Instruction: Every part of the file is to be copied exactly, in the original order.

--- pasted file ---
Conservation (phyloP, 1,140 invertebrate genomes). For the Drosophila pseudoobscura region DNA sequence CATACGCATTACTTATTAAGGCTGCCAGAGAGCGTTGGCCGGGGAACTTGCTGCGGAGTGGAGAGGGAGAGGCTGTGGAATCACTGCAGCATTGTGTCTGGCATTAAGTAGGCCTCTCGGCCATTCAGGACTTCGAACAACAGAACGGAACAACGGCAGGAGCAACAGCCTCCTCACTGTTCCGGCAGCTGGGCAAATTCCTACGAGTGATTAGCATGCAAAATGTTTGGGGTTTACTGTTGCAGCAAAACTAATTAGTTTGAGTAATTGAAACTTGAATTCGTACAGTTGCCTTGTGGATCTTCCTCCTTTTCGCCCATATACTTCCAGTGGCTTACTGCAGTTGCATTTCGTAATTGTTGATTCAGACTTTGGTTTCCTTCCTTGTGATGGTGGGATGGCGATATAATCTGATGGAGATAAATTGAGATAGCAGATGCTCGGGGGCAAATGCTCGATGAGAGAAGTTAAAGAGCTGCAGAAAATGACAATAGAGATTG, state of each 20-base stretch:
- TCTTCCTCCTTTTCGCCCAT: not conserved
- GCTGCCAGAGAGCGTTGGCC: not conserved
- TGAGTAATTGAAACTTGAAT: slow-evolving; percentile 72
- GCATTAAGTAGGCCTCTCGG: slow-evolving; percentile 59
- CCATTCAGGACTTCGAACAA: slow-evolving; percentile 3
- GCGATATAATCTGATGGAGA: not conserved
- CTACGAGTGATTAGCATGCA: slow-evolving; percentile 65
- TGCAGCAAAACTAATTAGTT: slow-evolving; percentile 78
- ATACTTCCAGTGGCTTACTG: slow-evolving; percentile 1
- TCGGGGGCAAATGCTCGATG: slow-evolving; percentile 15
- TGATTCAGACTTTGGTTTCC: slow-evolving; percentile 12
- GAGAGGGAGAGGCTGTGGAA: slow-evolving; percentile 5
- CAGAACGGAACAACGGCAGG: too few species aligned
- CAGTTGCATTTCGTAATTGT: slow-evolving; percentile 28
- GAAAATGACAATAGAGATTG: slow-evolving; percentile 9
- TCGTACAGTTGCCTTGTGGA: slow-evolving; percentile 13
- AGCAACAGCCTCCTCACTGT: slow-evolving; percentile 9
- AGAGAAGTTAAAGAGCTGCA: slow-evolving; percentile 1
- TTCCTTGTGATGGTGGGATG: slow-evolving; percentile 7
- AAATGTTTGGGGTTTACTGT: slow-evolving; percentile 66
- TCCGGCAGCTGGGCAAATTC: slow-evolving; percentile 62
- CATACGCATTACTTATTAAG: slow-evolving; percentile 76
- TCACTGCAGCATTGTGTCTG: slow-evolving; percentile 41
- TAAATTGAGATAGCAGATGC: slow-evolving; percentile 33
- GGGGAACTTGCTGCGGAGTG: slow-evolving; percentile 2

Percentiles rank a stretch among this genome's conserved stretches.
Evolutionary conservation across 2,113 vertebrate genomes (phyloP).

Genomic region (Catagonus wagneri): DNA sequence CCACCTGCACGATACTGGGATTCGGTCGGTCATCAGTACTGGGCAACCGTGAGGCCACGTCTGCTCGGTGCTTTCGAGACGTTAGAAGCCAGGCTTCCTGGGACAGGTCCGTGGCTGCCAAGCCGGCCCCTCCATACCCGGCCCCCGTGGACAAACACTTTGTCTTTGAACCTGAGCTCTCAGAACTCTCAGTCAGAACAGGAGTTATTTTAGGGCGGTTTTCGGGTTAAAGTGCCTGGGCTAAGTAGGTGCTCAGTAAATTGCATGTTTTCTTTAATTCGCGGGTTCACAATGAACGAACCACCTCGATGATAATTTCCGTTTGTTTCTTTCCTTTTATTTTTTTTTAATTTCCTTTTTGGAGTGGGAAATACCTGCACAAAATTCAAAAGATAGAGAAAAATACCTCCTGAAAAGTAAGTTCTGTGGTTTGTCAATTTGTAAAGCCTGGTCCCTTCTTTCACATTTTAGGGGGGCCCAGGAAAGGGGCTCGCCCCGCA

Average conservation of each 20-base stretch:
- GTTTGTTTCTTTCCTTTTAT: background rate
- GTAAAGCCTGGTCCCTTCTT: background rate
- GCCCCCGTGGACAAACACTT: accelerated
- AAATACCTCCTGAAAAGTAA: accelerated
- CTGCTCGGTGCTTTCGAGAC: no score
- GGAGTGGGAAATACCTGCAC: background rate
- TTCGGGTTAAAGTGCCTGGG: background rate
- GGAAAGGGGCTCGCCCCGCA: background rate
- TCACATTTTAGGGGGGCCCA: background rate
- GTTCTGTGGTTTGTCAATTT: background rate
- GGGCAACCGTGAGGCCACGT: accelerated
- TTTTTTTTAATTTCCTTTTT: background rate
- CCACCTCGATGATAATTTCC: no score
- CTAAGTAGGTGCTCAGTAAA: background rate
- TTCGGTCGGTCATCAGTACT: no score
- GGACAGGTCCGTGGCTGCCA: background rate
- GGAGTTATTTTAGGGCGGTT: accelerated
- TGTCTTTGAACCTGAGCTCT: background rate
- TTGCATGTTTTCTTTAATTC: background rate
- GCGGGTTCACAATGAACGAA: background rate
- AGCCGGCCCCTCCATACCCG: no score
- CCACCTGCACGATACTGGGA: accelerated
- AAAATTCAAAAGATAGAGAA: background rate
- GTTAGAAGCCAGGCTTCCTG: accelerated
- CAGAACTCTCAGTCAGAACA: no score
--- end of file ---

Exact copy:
Conservation (phyloP, 1,140 invertebrate genomes). For the Drosophila pseudoobscura region DNA sequence CATACGCATTACTTATTAAGGCTGCCAGAGAGCGTTGGCCGGGGAACTTGCTGCGGAGTGGAGAGGGAGAGGCTGTGGAATCACTGCAGCATTGTGTCTGGCATTAAGTAGGCCTCTCGGCCATTCAGGACTTCGAACAACAGAACGGAACAACGGCAGGAGCAACAGCCTCCTCACTGTTCCGGCAGCTGGGCAAATTCCTACGAGTGATTAGCATGCAAAATGTTTGGGGTTTACTGTTGCAGCAAAACTAATTAGTTTGAGTAATTGAAACTTGAATTCGTACAGTTGCCTTGTGGATCTTCCTCCTTTTCGCCCATATACTTCCAGTGGCTTACTGCAGTTGCATTTCGTAATTGTTGATTCAGACTTTGGTTTCCTTCCTTGTGATGGTGGGATGGCGATATAATCTGATGGAGATAAATTGAGATAGCAGATGCTCGGGGGCAAATGCTCGATGAGAGAAGTTAAAGAGCTGCAGAAAATGACAATAGAGATTG, state of each 20-base stretch:
- TCTTCCTCCTTTTCGCCCAT: not conserved
- GCTGCCAGAGAGCGTTGGCC: not conserved
- TGAGTAATTGAAACTTGAAT: slow-evolving; percentile 72
- GCATTAAGTAGGCCTCTCGG: slow-evolving; percentile 59
- CCATTCAGGACTTCGAACAA: slow-evolving; percentile 3
- GCGATATAATCTGATGGAGA: not conserved
- CTACGAGTGATTAGCATGCA: slow-evolving; percentile 65
- TGCAGCAAAACTAATTAGTT: slow-evolving; percentile 78
- ATACTTCCAGTGGCTTACTG: slow-evolving; percentile 1
- TCGGGGGCAAATGCTCGATG: slow-evolving; percentile 15
- TGATTCAGACTTTGGTTTCC: slow-evolving; percentile 12
- GAGAGGGAGAGGCTGTGGAA: slow-evolving; percentile 5
- CAGAACGGAACAACGGCAGG: too few species aligned
- CAGTTGCATTTCGTAATTGT: slow-evolving; percentile 28
- GAAAATGACAATAGAGATTG: slow-evolving; percentile 9
- TCGTACAGTTGCCTTGTGGA: slow-evolving; percentile 13
- AGCAACAGCCTCCTCACTGT: slow-evolving; percentile 9
- AGAGAAGTTAAAGAGCTGCA: slow-evolving; percentile 1
- TTCCTTGTGATGGTGGGATG: slow-evolving; percentile 7
- AAATGTTTGGGGTTTACTGT: slow-evolving; percentile 66
- TCCGGCAGCTGGGCAAATTC: slow-evolving; percentile 62
- CATACGCATTACTTATTAAG: slow-evolving; percentile 76
- TCACTGCAGCATTGTGTCTG: slow-evolving; percentile 41
- TAAATTGAGATAGCAGATGC: slow-evolving; percentile 33
- GGGGAACTTGCTGCGGAGTG: slow-evolving; percentile 2

Percentiles rank a stretch among this genome's conserved stretches.
Evolutionary conservation across 2,113 vertebrate genomes (phyloP).

Genomic region (Catagonus wagneri): DNA sequence CCACCTGCACGATACTGGGATTCGGTCGGTCATCAGTACTGGGCAACCGTGAGGCCACGTCTGCTCGGTGCTTTCGAGACGTTAGAAGCCAGGCTTCCTGGGACAGGTCCGTGGCTGCCAAGCCGGCCCCTCCATACCCGGCCCCCGTGGACAAACACTTTGTCTTTGAACCTGAGCTCTCAGAACTCTCAGTCAGAACAGGAGTTATTTTAGGGCGGTTTTCGGGTTAAAGTGCCTGGGCTAAGTAGGTGCTCAGTAAATTGCATGTTTTCTTTAATTCGCGGGTTCACAATGAACGAACCACCTCGATGATAATTTCCGTTTGTTTCTTTCCTTTTATTTTTTTTTAATTTCCTTTTTGGAGTGGGAAATACCTGCACAAAATTCAAAAGATAGAGAAAAATACCTCCTGAAAAGTAAGTTCTGTGGTTTGTCAATTTGTAAAGCCTGGTCCCTTCTTTCACATTTTAGGGGGGCCCAGGAAAGGGGCTCGCCCCGCA

Average conservation of each 20-base stretch:
- GTTTGTTTCTTTCCTTTTAT: background rate
- GTAAAGCCTGGTCCCTTCTT: background rate
- GCCCCCGTGGACAAACACTT: accelerated
- AAATACCTCCTGAAAAGTAA: accelerated
- CTGCTCGGTGCTTTCGAGAC: no score
- GGAGTGGGAAATACCTGCAC: background rate
- TTCGGGTTAAAGTGCCTGGG: background rate
- GGAAAGGGGCTCGCCCCGCA: background rate
- TCACATTTTAGGGGGGCCCA: background rate
- GTTCTGTGGTTTGTCAATTT: background rate
- GGGCAACCGTGAGGCCACGT: accelerated
- TTTTTTTTAATTTCCTTTTT: background rate
- CCACCTCGATGATAATTTCC: no score
- CTAAGTAGGTGCTCAGTAAA: background rate
- TTCGGTCGGTCATCAGTACT: no score
- GGACAGGTCCGTGGCTGCCA: background rate
- GGAGTTATTTTAGGGCGGTT: accelerated
- TGTCTTTGAACCTGAGCTCT: background rate
- TTGCATGTTTTCTTTAATTC: background rate
- GCGGGTTCACAATGAACGAA: background rate
- AGCCGGCCCCTCCATACCCG: no score
- CCACCTGCACGATACTGGGA: accelerated
- AAAATTCAAAAGATAGAGAA: background rate
- GTTAGAAGCCAGGCTTCCTG: accelerated
- CAGAACTCTCAGTCAGAACA: no score